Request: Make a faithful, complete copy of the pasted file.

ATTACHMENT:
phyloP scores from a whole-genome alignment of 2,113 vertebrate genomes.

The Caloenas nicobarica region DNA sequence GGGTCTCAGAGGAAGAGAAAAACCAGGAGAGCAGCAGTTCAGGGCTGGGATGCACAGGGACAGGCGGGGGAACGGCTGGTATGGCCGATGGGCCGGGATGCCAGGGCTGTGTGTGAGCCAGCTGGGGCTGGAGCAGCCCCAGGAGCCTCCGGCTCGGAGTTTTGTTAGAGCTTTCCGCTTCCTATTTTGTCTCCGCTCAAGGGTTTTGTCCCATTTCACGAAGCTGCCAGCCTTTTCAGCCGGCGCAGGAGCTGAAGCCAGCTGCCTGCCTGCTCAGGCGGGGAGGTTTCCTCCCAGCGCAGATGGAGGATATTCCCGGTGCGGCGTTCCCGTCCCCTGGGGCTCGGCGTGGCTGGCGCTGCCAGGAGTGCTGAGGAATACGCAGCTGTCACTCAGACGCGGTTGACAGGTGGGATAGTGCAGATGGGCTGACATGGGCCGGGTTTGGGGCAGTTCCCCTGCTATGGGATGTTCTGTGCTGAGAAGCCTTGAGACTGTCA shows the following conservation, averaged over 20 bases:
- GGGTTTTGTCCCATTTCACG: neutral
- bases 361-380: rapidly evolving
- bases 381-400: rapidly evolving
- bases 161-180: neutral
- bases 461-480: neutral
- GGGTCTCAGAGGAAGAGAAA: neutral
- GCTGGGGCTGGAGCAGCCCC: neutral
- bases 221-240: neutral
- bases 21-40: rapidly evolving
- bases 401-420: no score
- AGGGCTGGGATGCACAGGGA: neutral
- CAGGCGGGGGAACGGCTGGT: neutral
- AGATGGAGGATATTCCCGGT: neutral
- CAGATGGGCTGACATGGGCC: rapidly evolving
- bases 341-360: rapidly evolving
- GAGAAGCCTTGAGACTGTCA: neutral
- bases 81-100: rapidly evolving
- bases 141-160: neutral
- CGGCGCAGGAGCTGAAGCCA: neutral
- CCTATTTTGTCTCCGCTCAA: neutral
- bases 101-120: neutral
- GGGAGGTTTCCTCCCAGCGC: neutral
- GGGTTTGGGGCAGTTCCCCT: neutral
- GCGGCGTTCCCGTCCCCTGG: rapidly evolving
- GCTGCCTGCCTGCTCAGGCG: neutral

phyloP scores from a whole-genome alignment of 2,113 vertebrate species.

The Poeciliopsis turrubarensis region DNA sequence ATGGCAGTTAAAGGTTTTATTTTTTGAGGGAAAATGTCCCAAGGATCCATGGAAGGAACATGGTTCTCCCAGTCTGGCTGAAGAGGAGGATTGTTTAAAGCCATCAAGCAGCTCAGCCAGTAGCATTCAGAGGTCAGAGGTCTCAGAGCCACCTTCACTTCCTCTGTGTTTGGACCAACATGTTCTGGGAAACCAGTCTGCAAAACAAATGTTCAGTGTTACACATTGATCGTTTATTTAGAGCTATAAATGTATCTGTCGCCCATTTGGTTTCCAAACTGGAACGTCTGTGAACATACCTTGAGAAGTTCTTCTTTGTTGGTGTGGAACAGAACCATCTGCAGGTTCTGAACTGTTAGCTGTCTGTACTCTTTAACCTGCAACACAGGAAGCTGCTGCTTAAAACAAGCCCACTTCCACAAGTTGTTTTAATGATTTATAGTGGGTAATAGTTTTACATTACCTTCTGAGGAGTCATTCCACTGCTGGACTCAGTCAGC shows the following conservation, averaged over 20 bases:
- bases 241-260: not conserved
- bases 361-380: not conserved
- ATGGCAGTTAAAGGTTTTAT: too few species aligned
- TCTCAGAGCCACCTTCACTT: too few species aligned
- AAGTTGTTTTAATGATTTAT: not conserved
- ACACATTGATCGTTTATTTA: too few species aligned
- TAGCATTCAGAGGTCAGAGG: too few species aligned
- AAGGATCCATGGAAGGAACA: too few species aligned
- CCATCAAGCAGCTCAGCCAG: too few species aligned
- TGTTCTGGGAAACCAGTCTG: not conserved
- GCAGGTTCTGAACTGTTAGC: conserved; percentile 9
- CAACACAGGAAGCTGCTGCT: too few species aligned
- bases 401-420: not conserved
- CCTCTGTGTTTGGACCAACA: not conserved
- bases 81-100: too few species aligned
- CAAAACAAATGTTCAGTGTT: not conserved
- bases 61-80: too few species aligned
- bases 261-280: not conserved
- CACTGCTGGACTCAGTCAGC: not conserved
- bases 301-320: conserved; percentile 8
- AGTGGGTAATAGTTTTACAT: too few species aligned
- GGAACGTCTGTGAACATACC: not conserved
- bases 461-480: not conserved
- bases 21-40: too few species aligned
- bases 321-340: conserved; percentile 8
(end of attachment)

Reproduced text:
phyloP scores from a whole-genome alignment of 2,113 vertebrate genomes.

The Caloenas nicobarica region DNA sequence GGGTCTCAGAGGAAGAGAAAAACCAGGAGAGCAGCAGTTCAGGGCTGGGATGCACAGGGACAGGCGGGGGAACGGCTGGTATGGCCGATGGGCCGGGATGCCAGGGCTGTGTGTGAGCCAGCTGGGGCTGGAGCAGCCCCAGGAGCCTCCGGCTCGGAGTTTTGTTAGAGCTTTCCGCTTCCTATTTTGTCTCCGCTCAAGGGTTTTGTCCCATTTCACGAAGCTGCCAGCCTTTTCAGCCGGCGCAGGAGCTGAAGCCAGCTGCCTGCCTGCTCAGGCGGGGAGGTTTCCTCCCAGCGCAGATGGAGGATATTCCCGGTGCGGCGTTCCCGTCCCCTGGGGCTCGGCGTGGCTGGCGCTGCCAGGAGTGCTGAGGAATACGCAGCTGTCACTCAGACGCGGTTGACAGGTGGGATAGTGCAGATGGGCTGACATGGGCCGGGTTTGGGGCAGTTCCCCTGCTATGGGATGTTCTGTGCTGAGAAGCCTTGAGACTGTCA shows the following conservation, averaged over 20 bases:
- GGGTTTTGTCCCATTTCACG: neutral
- bases 361-380: rapidly evolving
- bases 381-400: rapidly evolving
- bases 161-180: neutral
- bases 461-480: neutral
- GGGTCTCAGAGGAAGAGAAA: neutral
- GCTGGGGCTGGAGCAGCCCC: neutral
- bases 221-240: neutral
- bases 21-40: rapidly evolving
- bases 401-420: no score
- AGGGCTGGGATGCACAGGGA: neutral
- CAGGCGGGGGAACGGCTGGT: neutral
- AGATGGAGGATATTCCCGGT: neutral
- CAGATGGGCTGACATGGGCC: rapidly evolving
- bases 341-360: rapidly evolving
- GAGAAGCCTTGAGACTGTCA: neutral
- bases 81-100: rapidly evolving
- bases 141-160: neutral
- CGGCGCAGGAGCTGAAGCCA: neutral
- CCTATTTTGTCTCCGCTCAA: neutral
- bases 101-120: neutral
- GGGAGGTTTCCTCCCAGCGC: neutral
- GGGTTTGGGGCAGTTCCCCT: neutral
- GCGGCGTTCCCGTCCCCTGG: rapidly evolving
- GCTGCCTGCCTGCTCAGGCG: neutral

phyloP scores from a whole-genome alignment of 2,113 vertebrate species.

The Poeciliopsis turrubarensis region DNA sequence ATGGCAGTTAAAGGTTTTATTTTTTGAGGGAAAATGTCCCAAGGATCCATGGAAGGAACATGGTTCTCCCAGTCTGGCTGAAGAGGAGGATTGTTTAAAGCCATCAAGCAGCTCAGCCAGTAGCATTCAGAGGTCAGAGGTCTCAGAGCCACCTTCACTTCCTCTGTGTTTGGACCAACATGTTCTGGGAAACCAGTCTGCAAAACAAATGTTCAGTGTTACACATTGATCGTTTATTTAGAGCTATAAATGTATCTGTCGCCCATTTGGTTTCCAAACTGGAACGTCTGTGAACATACCTTGAGAAGTTCTTCTTTGTTGGTGTGGAACAGAACCATCTGCAGGTTCTGAACTGTTAGCTGTCTGTACTCTTTAACCTGCAACACAGGAAGCTGCTGCTTAAAACAAGCCCACTTCCACAAGTTGTTTTAATGATTTATAGTGGGTAATAGTTTTACATTACCTTCTGAGGAGTCATTCCACTGCTGGACTCAGTCAGC shows the following conservation, averaged over 20 bases:
- bases 241-260: not conserved
- bases 361-380: not conserved
- ATGGCAGTTAAAGGTTTTAT: too few species aligned
- TCTCAGAGCCACCTTCACTT: too few species aligned
- AAGTTGTTTTAATGATTTAT: not conserved
- ACACATTGATCGTTTATTTA: too few species aligned
- TAGCATTCAGAGGTCAGAGG: too few species aligned
- AAGGATCCATGGAAGGAACA: too few species aligned
- CCATCAAGCAGCTCAGCCAG: too few species aligned
- TGTTCTGGGAAACCAGTCTG: not conserved
- GCAGGTTCTGAACTGTTAGC: conserved; percentile 9
- CAACACAGGAAGCTGCTGCT: too few species aligned
- bases 401-420: not conserved
- CCTCTGTGTTTGGACCAACA: not conserved
- bases 81-100: too few species aligned
- CAAAACAAATGTTCAGTGTT: not conserved
- bases 61-80: too few species aligned
- bases 261-280: not conserved
- CACTGCTGGACTCAGTCAGC: not conserved
- bases 301-320: conserved; percentile 8
- AGTGGGTAATAGTTTTACAT: too few species aligned
- GGAACGTCTGTGAACATACC: not conserved
- bases 461-480: not conserved
- bases 21-40: too few species aligned
- bases 321-340: conserved; percentile 8